Trade Bill

Last week in the Commons, MPs were voting on the Trade Bill – one of the vital pieces of legislation that the UK requires to have on the statute book once we leave the European Union. The purpose of the legislation was essentially to ‘transition’ the EU’s trade agreements to UK agreements. It covers only agreements with countries with which the EU has signed a trade agreement before exit day – it does not cover “new” trade agreements.

We had a lot of votes on Tuesday 17th July and I wanted to let you, my constituents, know what I voted for and what I voted against throughout the day.

The first vote of the day was New Clause 3 which would have ensured that all new free trade agreements were subject to scrutiny by Parliament. As someone who strongly believes in a parliamentary democracy and the role of parliament in holding the Government to account, this is something that I voted for. Unfortunately, the Conservative Government did not feel like they could support this principle and ultimately, we were unsuccessful in our aim.

Next up we were voting on Amendment 19. This would have required the Government, prior to ratification, to publish the text of each UK free trade agreement and open it to consultation with business, trade unions, the devolved administrations and other organisations. This is something that I supported, but again the Conservative Government did not.

The Labour Party had also tabled New Clause 4 which would have ensured that whenever UK Ministers wished to make any kind of regulations within an area that the Scottish Parliament was responsible for, they would require the consent of the Scottish Parliament. This was an amendment that was drafted to be entirely consistent with the devolution settlement and acknowledged that in certain circumstances (where the UK would fail to meet its international obligations), the UK Government could direct the devolved authority to act or not to act. It is important to stress that this is something that is contained within the Scotland Act 1998 (Section 28), and as the party of devolution, Labour is committed to the Scottish devolution settlement. Unfortunately, neither the Conservatives nor the SNP supported us in our efforts.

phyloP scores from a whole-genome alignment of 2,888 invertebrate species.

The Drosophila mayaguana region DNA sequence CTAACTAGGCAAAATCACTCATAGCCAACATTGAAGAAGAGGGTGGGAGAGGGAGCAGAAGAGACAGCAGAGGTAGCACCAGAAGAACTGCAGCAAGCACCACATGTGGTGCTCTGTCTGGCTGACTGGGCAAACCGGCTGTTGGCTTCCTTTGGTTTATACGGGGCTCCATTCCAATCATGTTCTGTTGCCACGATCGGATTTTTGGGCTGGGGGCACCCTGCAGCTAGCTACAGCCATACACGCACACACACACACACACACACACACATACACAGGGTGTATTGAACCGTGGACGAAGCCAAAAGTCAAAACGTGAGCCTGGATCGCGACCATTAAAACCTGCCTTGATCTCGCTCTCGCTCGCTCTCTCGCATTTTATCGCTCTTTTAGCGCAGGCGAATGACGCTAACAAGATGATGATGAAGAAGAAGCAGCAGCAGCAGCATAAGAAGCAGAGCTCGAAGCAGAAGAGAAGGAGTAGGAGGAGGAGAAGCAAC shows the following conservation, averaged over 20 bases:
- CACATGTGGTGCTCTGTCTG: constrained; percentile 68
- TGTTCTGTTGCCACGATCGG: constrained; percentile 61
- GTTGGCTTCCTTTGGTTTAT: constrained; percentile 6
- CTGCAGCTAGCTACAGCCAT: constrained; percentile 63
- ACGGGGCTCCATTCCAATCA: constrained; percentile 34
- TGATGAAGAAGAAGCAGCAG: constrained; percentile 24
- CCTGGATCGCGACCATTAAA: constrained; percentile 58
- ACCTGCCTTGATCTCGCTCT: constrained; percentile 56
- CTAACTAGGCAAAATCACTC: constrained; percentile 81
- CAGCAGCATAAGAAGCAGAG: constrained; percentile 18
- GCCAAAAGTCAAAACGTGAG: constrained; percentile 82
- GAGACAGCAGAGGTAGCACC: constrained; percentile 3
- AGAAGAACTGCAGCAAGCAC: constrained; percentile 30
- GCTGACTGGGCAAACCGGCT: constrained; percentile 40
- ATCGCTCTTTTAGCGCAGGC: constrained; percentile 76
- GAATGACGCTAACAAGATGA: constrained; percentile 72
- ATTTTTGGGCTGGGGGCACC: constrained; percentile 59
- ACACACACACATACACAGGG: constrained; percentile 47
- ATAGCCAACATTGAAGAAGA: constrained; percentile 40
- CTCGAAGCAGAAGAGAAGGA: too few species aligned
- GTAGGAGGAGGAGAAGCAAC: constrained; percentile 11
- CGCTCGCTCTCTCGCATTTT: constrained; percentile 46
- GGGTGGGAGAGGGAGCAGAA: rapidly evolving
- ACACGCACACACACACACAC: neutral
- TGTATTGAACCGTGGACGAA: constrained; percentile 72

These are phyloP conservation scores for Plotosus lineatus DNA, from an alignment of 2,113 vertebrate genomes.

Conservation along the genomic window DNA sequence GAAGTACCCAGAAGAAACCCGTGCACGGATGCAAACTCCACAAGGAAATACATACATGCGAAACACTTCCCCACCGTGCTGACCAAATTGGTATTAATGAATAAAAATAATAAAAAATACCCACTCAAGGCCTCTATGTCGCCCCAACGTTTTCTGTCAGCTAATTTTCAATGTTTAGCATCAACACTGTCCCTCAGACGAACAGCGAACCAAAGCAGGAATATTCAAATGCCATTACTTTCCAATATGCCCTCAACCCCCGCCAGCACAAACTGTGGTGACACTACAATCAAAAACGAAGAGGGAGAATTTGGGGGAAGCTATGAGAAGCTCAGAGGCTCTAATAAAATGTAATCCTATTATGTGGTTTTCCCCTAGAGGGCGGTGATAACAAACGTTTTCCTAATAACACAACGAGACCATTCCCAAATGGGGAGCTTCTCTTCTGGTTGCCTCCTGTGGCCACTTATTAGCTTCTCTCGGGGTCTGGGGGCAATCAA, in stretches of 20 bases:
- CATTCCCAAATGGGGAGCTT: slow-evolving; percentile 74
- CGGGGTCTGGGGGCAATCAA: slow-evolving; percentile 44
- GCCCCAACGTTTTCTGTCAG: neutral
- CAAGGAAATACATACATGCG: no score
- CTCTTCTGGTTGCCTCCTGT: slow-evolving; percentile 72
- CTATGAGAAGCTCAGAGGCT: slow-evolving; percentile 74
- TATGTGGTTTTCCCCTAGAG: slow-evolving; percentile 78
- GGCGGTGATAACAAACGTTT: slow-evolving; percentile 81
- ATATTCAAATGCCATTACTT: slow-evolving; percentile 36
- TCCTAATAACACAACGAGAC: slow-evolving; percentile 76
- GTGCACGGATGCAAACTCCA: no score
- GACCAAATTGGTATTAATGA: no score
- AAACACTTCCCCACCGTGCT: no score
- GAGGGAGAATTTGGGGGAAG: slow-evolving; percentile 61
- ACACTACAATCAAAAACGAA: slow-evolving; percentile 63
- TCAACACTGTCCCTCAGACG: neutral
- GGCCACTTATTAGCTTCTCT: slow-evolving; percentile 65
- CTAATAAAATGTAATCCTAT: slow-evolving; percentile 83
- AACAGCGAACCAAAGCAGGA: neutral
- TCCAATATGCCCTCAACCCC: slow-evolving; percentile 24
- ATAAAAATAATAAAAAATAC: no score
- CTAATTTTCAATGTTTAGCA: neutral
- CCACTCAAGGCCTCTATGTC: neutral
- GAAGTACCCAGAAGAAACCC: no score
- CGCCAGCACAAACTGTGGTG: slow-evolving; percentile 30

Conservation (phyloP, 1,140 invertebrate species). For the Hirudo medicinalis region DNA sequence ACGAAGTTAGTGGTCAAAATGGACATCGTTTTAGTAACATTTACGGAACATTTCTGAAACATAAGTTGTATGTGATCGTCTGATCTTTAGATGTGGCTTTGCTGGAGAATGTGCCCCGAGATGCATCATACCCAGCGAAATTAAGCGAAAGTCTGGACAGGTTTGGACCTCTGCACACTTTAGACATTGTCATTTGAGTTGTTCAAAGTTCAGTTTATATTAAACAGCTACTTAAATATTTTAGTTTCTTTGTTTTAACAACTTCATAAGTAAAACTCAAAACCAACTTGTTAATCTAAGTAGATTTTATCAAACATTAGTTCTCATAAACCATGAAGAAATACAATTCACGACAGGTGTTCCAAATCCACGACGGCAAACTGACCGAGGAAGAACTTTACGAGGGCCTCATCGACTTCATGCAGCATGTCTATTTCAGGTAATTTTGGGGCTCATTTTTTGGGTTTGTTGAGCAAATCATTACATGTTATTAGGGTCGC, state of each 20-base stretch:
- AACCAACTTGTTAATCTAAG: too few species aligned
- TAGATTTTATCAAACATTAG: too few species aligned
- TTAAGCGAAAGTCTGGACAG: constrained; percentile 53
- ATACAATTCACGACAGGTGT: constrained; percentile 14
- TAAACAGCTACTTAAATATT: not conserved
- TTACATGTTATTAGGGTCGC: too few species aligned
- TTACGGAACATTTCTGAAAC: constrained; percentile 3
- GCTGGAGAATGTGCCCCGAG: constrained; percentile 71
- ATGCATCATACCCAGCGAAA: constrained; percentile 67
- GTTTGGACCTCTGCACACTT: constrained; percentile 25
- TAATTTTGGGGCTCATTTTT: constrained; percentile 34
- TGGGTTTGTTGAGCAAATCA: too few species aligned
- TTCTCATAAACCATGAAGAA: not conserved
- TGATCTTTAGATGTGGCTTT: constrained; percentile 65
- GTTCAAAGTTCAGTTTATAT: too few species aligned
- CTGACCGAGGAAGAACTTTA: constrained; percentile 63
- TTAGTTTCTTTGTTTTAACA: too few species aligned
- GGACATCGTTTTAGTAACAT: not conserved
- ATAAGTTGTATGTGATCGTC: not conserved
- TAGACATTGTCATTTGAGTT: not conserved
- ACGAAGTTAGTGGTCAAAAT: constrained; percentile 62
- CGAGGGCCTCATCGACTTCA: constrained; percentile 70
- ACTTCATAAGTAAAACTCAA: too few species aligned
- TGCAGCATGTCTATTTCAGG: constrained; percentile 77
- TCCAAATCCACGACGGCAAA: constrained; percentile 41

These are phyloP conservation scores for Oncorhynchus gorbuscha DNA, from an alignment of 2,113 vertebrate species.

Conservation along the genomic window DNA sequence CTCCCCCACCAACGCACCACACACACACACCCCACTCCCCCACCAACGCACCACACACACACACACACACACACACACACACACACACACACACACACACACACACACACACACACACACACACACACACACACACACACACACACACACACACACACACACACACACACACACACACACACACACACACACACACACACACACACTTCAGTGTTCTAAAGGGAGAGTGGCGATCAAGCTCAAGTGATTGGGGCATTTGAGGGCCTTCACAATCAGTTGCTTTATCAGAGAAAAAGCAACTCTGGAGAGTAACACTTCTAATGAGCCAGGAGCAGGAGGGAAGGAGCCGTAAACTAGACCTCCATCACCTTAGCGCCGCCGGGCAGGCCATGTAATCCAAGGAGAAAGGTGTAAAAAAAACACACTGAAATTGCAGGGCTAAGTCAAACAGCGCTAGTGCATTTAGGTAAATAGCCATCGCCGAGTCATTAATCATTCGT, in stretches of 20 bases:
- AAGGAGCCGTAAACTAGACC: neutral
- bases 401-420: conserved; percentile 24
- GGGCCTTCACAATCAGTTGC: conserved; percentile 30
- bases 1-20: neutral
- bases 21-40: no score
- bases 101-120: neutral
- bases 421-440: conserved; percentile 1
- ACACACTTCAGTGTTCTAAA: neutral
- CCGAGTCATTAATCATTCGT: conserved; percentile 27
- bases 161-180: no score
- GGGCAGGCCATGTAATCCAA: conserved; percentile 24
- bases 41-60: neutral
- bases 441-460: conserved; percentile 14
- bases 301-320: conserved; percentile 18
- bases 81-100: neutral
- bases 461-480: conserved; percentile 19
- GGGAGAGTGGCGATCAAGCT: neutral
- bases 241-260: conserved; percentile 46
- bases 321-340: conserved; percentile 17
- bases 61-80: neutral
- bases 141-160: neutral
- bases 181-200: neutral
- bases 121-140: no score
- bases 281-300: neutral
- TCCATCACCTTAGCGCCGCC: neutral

Labour also strongly believes that the Trade Remedies Authority (the body which settles disputes in trade agreements) is fully representative of wider society. We therefore tabled Amendment 80 that set out that the TRA must include representatives of key stakeholders that would be affected by trade agreements. I supported this Amendment but it was voted down by the Government.

New Clause 17 was an amendment tabled by the Conservative backbench MP, Dr Phillip Lee, which would have ensured that it was a negotiating objective for the UK Government to secure an international agreement through which the UK may continue to participate in the European medicines regulatory network and the European Medicines Agency. This was vital to ensure that UK patients continue to have access to high-quality, effective and safe pharmaceutical and medical products. Despite the Conservative Government opposing such an approach, there were enough Conservative MPs to vote with Labour to defeat the Government and this amendment passed, including with my support.

The final vote of the day was the ‘customs union’ amendment. This again had my support as it would make it a negotiating objective of the Government to establish a free trade area for goods between the UK and the EU. If they were unable to do so then they must secure an agreement with the EU that enables the UK to participate in a customs union when we leave the EU. Despite there being many Conservative members who voted with Labour on this, we lost out by just three votes.

I fully appreciate that these issues can at times be confusing, but thank you for taking the time to read this. I think it is important that my constituents know exactly how I voted in major pieces of legislation, and if you have any queries please do not hesitate to contact me.

Thanks again.